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Murderous Schemes: An Anthology of Classic Detective Stories Paperback – Feb 1 1998


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Product Details

  • Paperback: 519 pages
  • Publisher: Oxford University Press (Feb. 1 1998)
  • Language: English
  • ISBN-10: 0195104870
  • ISBN-13: 978-0195104875
  • Product Dimensions: 20.1 x 2.5 x 13.5 cm
  • Shipping Weight: 612 g
  • Average Customer Review: 3.5 out of 5 stars  See all reviews (2 customer reviews)
  • Amazon Bestsellers Rank: #453,677 in Books (See Top 100 in Books)
  • See Complete Table of Contents

Product Description

From Publishers Weekly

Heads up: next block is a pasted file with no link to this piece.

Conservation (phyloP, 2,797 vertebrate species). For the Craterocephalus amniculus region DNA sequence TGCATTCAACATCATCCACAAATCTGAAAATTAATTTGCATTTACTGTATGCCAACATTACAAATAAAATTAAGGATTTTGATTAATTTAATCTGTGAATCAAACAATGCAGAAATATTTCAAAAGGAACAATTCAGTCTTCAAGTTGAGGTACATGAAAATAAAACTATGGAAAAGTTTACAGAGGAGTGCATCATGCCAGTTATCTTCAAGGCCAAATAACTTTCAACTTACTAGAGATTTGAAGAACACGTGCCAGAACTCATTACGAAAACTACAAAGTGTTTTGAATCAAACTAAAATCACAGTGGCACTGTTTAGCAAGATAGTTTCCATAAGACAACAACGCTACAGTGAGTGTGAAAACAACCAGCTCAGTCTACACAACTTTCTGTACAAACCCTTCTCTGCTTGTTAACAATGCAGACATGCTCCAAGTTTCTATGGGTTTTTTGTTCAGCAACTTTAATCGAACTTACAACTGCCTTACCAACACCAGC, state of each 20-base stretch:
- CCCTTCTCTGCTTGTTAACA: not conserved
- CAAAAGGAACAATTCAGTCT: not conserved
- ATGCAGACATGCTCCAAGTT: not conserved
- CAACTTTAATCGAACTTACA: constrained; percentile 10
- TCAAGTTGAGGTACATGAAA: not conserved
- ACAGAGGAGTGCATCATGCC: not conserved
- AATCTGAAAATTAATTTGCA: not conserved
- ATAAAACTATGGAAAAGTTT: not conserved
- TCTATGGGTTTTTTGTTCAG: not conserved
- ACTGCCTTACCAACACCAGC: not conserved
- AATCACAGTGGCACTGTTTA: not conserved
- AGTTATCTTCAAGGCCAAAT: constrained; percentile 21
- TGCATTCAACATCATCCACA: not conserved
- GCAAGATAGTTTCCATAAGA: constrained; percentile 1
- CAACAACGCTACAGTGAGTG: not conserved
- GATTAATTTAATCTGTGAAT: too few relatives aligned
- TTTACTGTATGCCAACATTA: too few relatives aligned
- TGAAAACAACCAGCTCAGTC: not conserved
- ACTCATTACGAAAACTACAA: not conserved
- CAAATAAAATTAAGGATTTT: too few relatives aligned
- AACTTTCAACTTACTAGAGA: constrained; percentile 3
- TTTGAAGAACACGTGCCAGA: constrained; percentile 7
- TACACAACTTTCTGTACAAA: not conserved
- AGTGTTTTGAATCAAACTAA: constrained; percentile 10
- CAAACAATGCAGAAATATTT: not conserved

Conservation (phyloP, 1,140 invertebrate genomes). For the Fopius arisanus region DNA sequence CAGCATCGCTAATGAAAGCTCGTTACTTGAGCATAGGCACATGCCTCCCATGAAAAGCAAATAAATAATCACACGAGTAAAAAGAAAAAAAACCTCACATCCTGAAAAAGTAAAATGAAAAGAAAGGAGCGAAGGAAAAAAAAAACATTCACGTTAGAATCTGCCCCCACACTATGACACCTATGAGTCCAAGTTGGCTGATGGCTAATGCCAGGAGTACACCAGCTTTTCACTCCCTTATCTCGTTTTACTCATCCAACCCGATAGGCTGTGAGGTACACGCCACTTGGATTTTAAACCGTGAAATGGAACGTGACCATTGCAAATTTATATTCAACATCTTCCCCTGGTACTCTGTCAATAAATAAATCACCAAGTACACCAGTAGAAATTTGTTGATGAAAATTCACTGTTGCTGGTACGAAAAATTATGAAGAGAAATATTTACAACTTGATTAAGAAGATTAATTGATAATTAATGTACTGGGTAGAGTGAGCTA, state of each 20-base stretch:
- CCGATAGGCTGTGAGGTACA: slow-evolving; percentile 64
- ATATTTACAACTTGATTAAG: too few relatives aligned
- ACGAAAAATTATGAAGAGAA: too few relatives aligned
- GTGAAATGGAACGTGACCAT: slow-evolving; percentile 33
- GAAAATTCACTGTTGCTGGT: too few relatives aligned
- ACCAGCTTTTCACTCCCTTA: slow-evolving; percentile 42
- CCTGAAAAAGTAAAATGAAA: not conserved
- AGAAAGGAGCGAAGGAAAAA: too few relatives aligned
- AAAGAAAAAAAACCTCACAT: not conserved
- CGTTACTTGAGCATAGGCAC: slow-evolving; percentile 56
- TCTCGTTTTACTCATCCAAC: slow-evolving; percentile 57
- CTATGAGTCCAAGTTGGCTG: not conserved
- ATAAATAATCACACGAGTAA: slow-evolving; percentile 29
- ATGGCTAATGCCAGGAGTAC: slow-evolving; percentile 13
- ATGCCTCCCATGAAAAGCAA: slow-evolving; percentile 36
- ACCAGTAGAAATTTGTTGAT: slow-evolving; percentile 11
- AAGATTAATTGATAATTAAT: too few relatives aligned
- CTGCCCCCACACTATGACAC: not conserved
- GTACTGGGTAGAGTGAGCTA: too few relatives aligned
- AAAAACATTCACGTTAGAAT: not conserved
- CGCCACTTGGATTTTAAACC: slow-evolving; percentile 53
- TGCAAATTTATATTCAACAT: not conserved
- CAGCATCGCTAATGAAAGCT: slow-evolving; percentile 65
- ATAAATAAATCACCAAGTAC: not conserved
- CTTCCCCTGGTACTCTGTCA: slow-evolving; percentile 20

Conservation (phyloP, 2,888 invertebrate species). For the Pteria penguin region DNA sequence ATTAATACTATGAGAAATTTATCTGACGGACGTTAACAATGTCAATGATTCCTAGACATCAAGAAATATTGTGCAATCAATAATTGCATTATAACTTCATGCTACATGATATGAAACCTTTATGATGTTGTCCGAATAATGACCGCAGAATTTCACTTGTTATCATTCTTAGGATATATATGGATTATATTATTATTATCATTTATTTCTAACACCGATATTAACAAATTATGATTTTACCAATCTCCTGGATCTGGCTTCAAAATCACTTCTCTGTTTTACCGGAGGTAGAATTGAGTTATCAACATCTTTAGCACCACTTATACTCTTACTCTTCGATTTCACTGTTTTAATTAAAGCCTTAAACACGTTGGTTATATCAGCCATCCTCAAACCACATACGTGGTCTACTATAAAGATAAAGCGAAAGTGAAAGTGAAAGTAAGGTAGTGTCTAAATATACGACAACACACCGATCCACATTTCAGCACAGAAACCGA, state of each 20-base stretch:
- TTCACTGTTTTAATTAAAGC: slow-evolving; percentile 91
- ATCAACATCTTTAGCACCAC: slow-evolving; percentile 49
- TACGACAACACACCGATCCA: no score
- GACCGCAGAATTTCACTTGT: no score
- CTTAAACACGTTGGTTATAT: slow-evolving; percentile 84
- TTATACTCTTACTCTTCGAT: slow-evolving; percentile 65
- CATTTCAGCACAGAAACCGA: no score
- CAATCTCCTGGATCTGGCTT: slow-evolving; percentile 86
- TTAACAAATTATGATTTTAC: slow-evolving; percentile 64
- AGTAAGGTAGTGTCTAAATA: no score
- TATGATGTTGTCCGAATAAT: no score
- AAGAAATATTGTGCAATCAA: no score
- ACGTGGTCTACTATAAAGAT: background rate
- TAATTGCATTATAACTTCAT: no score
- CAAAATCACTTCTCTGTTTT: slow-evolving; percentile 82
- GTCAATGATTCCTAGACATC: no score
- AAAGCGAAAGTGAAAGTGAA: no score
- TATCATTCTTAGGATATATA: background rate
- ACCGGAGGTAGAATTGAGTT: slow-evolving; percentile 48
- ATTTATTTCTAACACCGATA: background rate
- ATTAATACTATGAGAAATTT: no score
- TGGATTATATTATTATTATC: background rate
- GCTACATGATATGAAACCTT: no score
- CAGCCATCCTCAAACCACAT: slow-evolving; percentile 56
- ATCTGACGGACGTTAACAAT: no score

"What is this drug anyway?" Westlake asks about the timeless attraction of detective stories. This anthology answers by breaking the genre into eight types, each illustrated by four splendid examples. In subgenres such as Locked Rooms, Armchair Detectives and Brilliant Schemes Gone Wrong, Westlake showcases outstanding writers of the last 100 years. In "The Blue Geranium," Agatha Christie's Miss Marple solves a murder with only the clues of dinner conversation. Ellery Queen is represented, as is Edward D. Hoch, the leading current contributor to Queen's namesake magazine. In Hoch's "The Leopold Locked Room," police captain Leopold is found in a closed room with his murdered ex-wife. Ballistics results show that Leopold's gun fired the fatal shot, but Leopold and readers know he's not the killer. Every bit of the solution is cleverly foreshadowed. "Someday I'll Plant More Walnut Trees" initially seems to be a predictable tract on spousal abuse, but the author is Lawrence Block, who turns the reader's expectations inside out with two clever twists. Other contributors include Raymond Chandler, Shirley Jackson, Chester Himes and Roald Dahl. Westlake provides sensible analyses, even if he does sound a bit guilty for thinking too much about the pure pleasure of it all.